When is a marquee an “enclosed space”?
The exact wording of the Health Act 2006 says that a structure is considered to be “substantially enclosed” when it has “a ceiling or roof, but has an opening in the walls, which is less than half the total area of the walls.”
What this means is that if your marquee has a roof, but at least some of the sides are open, you might be allowed to smoke inside. It all depends on whether the open sides are equal or greater in area than any sides that are covered.
It is important to note that doors, windows and any other fittings that can be opened or shut do not count as open surface area for the purposes of the smoking ban.
What counts as a “place of work”?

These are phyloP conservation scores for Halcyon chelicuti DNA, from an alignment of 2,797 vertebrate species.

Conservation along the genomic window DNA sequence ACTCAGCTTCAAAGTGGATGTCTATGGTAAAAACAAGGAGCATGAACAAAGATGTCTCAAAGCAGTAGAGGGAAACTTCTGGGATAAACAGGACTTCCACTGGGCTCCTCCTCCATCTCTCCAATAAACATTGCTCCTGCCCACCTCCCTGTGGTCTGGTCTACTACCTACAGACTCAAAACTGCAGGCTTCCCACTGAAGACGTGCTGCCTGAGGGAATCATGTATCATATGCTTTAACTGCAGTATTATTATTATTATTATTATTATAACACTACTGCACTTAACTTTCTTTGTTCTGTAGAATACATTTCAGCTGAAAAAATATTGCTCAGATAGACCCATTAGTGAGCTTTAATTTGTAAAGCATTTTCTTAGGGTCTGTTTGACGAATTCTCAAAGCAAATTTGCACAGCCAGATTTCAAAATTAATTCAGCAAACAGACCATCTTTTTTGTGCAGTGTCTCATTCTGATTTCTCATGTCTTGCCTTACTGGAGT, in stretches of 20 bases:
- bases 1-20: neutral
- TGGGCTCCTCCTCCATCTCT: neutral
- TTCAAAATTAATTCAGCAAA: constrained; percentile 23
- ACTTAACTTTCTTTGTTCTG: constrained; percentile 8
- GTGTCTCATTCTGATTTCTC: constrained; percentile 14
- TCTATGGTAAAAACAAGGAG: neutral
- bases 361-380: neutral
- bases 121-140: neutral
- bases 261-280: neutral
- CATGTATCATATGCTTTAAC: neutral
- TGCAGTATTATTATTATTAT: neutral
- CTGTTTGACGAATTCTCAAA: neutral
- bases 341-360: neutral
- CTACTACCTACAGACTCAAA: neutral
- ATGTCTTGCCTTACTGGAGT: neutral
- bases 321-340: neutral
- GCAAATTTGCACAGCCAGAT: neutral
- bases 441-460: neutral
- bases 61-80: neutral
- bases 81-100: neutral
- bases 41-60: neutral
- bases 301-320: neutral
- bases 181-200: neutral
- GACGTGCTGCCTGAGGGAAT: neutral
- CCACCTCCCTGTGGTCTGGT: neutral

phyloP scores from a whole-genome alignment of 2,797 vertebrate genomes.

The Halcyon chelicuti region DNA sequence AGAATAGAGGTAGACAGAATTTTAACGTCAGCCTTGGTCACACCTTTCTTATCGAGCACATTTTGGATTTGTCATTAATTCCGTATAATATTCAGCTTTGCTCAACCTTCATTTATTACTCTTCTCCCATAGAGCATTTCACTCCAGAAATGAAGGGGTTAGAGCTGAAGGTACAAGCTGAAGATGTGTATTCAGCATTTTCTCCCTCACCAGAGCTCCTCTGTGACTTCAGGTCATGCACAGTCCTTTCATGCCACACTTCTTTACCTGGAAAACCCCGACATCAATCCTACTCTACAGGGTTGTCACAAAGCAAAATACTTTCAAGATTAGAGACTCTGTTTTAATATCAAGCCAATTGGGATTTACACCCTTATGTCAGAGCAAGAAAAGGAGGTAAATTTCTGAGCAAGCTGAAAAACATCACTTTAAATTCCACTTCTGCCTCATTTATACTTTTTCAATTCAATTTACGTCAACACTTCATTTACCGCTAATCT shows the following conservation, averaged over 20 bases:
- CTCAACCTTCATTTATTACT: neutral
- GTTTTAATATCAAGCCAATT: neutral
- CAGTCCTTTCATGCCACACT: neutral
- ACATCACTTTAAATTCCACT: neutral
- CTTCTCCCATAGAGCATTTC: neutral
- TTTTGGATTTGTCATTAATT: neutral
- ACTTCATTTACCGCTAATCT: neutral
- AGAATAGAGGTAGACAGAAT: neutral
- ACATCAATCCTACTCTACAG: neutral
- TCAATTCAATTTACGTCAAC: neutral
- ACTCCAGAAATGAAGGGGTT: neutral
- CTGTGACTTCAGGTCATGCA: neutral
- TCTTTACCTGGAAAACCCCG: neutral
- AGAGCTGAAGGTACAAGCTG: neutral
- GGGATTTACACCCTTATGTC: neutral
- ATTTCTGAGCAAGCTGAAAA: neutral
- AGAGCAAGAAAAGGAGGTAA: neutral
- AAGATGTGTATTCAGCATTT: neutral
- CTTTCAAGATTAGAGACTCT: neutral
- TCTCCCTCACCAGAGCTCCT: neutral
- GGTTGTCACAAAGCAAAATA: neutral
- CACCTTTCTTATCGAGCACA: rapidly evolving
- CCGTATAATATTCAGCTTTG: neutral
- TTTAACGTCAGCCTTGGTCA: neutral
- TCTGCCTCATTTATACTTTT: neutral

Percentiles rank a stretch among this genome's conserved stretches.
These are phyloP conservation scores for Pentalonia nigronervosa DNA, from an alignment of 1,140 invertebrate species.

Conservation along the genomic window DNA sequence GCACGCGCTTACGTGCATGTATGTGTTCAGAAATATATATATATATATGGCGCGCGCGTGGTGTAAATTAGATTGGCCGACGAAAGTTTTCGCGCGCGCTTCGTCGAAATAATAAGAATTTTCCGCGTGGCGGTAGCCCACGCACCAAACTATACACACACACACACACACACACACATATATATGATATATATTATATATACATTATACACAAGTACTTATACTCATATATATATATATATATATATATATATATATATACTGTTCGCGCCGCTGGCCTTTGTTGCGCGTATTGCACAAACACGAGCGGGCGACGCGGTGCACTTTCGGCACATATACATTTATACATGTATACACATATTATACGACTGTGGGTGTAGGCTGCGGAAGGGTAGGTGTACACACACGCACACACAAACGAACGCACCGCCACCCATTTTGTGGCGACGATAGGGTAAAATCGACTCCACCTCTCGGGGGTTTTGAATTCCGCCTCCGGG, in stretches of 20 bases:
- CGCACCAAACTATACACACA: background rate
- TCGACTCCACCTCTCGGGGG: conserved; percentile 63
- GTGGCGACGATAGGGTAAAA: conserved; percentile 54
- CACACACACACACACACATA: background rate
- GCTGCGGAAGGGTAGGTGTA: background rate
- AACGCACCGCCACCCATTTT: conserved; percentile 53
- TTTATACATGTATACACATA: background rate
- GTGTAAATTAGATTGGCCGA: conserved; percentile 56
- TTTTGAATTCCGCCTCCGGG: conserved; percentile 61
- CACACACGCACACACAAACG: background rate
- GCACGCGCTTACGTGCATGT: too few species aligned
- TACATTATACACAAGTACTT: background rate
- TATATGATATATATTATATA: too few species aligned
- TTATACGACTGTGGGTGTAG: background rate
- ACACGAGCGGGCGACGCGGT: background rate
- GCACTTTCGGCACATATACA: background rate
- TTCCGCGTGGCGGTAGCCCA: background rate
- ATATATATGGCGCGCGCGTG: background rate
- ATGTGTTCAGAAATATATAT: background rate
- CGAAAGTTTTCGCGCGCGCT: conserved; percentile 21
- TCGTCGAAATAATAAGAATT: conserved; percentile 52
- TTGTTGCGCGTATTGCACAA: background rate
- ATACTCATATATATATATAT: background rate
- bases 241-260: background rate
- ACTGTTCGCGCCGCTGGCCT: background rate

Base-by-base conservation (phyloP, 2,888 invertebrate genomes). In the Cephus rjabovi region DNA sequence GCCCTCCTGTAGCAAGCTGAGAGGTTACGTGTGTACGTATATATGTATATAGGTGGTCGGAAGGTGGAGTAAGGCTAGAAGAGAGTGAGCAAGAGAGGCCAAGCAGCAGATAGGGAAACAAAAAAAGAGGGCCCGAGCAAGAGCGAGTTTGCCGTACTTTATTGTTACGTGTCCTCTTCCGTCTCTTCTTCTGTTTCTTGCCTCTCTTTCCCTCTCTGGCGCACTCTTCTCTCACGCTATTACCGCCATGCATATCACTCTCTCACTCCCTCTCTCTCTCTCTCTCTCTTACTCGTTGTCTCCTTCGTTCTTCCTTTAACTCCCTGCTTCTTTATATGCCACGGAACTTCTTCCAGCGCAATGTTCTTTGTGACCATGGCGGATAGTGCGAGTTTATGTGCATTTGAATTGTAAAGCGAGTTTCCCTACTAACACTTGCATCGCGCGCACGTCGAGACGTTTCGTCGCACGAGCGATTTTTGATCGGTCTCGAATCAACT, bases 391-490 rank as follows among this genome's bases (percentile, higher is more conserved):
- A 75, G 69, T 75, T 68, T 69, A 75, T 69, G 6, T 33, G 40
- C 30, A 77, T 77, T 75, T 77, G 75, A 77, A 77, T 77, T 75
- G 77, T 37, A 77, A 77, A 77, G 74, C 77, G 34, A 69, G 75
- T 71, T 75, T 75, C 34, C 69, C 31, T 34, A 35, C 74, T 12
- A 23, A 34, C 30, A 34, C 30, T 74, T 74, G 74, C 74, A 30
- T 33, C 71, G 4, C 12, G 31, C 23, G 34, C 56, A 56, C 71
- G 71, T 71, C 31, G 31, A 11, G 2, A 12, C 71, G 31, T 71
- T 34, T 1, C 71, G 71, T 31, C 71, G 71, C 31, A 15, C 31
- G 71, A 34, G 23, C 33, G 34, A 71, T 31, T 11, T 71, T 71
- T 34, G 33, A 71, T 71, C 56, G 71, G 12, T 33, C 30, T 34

Even if your marquees is on private property, if somebody is being paid to work within in, that still counts as a place of work. This means if you are using a marquee for a wedding or other private event, but are employing staff such as chefs and waiters, or entertainers such as DJs and bands, your marquee is considered a place of work.
Marquees in pub beer gardens also count as they are considered to be part of the main business premises for these purposes.
If you are unsure whether your event will be subject to the smoking ban, we will be happy to offer advice on a case by case basis, or you can contact your local council for a definitive answer.
Andrews Marquees are one of the top marquee hire companies for Bristol and the South West. As well as supplying and erecting your marquee and providing event furniture, we can also advice you on all aspects of using a marquee for your event.
For more information or to request a quote, call today on 01275 545 199 or send as an email and we will get back to you promptly.